A former congressman has denied accusations put forward in a new lawsuit that alleges he sexually abused a teen five decades ago.
Gary Ackerman, who worked as a director of a Boy Scouts camp before starting his political career, is at the center of one of the latest lawsuits to be filed as a part of the year-long open window for the Child Victims Act in New York.
The lawsuit alleges that in 1966 when the victim, whose name is withheld from the suit and who is referred to as John Doe, was 17 years old and Ackerman was 23 years old, Ackerman allegedly fondled and then tried to force the victim to perform oral sex on him before he allegedly performed oral sex on the victim, the lawsuit states.
"Mr. Doe brings this lawsuit to recover for the emotional and physical suffering he incurred because of the negligence of the Greater New York Council of the Boy Scouts of America and Ten Mile River Scout Camp and to make sure no other child is forced to suffer the abuse and physical and mental trauma he felt and continues to feel," the lawsuit states.
The suit also specifically states that "despite Ackerman’s reputation as a sexual predator, he continued to be employed as a camp director under the supervision and control of the Boy Scouts."
Ackerman’s attorney, Oscar Michelen, denied the allegations to ABC News, saying that "the most offensive allegations are that he was a known sexual predator. There’s no factual basis for that."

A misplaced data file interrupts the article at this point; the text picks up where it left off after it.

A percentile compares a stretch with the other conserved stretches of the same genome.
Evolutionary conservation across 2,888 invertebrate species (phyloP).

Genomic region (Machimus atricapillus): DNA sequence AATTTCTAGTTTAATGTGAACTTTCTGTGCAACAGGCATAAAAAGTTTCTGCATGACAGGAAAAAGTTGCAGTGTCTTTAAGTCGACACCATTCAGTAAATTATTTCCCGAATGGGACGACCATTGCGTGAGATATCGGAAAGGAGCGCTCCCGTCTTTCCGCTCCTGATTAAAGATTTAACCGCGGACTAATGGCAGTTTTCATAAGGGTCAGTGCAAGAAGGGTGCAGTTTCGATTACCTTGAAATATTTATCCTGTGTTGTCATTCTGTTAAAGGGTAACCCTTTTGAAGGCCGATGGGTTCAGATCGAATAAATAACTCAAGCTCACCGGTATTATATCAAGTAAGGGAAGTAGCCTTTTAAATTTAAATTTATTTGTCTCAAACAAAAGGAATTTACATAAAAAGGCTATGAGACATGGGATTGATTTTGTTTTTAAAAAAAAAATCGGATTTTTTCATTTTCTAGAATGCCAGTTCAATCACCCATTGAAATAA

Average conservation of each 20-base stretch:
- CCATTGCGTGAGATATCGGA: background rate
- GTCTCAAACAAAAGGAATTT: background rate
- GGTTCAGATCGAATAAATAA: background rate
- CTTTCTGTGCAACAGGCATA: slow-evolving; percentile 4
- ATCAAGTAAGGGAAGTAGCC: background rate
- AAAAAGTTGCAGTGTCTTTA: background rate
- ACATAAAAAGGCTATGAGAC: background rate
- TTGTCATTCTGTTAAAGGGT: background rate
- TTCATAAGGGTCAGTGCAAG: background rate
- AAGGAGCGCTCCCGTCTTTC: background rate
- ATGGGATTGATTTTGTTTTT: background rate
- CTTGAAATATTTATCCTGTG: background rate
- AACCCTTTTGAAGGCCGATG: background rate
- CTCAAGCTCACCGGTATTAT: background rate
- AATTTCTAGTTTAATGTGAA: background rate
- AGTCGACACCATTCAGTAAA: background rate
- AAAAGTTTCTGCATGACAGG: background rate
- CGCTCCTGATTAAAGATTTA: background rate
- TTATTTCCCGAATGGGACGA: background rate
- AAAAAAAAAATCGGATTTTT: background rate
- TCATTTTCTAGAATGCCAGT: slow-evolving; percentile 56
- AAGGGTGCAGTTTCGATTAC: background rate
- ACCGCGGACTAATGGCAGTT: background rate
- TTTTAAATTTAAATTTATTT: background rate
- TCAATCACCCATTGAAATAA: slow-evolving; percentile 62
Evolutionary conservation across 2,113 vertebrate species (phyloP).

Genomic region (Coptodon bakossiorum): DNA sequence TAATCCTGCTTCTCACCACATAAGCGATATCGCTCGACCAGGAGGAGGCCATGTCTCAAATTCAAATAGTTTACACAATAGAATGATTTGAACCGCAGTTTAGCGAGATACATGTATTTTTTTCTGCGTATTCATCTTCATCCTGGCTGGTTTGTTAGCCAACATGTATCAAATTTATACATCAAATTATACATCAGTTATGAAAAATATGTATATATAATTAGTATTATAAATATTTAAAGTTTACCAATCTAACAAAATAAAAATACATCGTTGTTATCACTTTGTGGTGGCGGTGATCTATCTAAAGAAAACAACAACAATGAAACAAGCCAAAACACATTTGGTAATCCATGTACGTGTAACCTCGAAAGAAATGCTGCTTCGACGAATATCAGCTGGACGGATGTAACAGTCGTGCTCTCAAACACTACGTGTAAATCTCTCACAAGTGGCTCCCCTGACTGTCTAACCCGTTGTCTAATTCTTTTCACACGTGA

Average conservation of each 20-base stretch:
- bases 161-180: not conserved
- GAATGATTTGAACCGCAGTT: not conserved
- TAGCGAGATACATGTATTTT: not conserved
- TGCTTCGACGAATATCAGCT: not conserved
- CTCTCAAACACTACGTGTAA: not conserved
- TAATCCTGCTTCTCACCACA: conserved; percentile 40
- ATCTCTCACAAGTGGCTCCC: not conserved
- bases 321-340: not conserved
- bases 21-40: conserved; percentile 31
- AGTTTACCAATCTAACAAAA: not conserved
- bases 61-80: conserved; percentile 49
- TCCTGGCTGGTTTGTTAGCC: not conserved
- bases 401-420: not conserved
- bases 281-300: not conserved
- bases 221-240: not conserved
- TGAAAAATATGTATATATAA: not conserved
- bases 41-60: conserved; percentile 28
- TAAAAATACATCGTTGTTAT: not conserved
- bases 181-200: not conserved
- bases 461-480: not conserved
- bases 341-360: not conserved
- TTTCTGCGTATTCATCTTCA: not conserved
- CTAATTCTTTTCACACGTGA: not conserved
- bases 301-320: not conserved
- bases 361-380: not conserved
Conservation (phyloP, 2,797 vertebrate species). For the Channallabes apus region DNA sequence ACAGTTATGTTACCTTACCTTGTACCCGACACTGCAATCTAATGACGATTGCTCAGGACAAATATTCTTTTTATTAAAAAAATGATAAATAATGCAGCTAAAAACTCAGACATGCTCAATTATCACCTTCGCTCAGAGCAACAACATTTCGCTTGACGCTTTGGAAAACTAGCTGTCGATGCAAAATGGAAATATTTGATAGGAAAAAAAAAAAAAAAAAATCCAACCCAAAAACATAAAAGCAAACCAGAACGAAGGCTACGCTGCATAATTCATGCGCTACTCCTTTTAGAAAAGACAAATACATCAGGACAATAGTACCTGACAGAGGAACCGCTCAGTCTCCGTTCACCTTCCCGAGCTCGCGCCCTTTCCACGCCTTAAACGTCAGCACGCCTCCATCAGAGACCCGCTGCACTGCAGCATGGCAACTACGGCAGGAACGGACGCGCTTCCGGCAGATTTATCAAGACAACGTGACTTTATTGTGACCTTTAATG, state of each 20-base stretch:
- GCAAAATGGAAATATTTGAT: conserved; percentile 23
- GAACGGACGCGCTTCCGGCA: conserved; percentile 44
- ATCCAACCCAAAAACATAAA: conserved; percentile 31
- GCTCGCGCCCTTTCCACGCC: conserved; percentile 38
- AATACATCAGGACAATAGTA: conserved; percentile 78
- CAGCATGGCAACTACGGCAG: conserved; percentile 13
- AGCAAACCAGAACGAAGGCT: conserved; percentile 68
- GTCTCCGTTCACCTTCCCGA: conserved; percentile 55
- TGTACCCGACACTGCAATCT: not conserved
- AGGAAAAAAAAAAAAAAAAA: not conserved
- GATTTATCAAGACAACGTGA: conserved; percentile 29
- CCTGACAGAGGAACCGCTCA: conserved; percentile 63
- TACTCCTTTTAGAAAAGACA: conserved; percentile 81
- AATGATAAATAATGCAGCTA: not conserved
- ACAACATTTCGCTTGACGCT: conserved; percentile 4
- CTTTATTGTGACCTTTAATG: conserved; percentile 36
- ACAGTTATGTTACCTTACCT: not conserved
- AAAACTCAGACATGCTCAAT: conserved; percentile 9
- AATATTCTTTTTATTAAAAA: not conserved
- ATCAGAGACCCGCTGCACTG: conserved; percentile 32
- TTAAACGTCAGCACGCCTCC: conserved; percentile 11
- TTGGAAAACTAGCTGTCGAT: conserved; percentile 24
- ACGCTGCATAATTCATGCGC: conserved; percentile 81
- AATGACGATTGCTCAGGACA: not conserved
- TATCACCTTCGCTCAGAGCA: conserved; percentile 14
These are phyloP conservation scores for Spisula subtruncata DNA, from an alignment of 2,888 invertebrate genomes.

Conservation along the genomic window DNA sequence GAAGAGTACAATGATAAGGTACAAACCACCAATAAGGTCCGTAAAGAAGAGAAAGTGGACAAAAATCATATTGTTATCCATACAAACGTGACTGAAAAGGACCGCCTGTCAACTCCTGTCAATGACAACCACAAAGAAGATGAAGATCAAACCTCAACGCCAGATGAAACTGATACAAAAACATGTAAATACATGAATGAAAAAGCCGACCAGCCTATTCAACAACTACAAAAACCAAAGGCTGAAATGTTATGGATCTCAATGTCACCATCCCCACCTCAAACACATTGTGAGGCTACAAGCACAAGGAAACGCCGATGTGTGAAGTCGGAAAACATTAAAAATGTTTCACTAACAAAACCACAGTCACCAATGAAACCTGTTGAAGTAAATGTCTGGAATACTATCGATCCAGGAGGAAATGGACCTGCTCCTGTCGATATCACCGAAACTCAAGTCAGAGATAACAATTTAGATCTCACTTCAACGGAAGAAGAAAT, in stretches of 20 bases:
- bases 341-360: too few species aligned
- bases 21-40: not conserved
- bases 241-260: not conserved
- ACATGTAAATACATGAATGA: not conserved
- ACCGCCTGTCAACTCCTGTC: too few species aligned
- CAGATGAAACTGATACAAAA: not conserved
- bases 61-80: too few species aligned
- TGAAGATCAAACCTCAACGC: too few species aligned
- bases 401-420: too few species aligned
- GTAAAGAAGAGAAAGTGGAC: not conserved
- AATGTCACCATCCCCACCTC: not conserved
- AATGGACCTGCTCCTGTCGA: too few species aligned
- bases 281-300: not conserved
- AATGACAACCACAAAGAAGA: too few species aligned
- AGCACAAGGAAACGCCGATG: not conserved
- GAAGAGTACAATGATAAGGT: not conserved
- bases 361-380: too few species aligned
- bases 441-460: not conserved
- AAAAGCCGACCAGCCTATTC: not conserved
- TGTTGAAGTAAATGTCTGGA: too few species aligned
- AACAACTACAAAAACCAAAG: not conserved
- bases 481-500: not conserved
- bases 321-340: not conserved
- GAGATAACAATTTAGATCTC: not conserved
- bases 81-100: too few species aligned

To that point, the Boy Scouts of America released a statement to ABC News saying that they have "no record of any allegation of abuse against Mr. Ackerman in our Volunteer Screening Database, a system established in the 1920s to bar individuals from Scouting who should not work with youth. Had the National Organization been made aware of credible allegations against Mr. Ackerman, we would have acted to remove him from Scouting."
The New York chapter of the Boy Scouts is listed as a defendant in the case, as is the Ten Mile River Scout Camp and Ackerman directly.
Michelen told ABC News that Ackerman, who went on to serve as a 15-term Congressman representing a district in Queens and Nassau County, has "lived a very clean political life, which is very rare in New York."
"He’s run a lot of elections, and there has never been any kind of allegation of this type in his entire career and indeed in his entire life," Michelen said.
"He’s extremely upset and outraged and is upset that he has to … defend himself and we’re very confident that at the end of the day he’ll be vindicated," he said.
Jordan Merson, the attorney for the plaintiff, did not immediately return ABC News’ request for comment.
Michelen said that the next step in the case is a court date scheduled for Sept. 24, where it will be determined whether the plaintiff can continue to remain anonymous.
The case is one of hundreds of lawsuits alleging sexual abuse against minors in the state of New York that have been filed in the past two weeks. Aug. 14 marked the opening of a year-long window that allows plaintiffs to file civil cases in connection with alleged incidents of sexual abuse that are outside of the state’s prior statutes of limitations.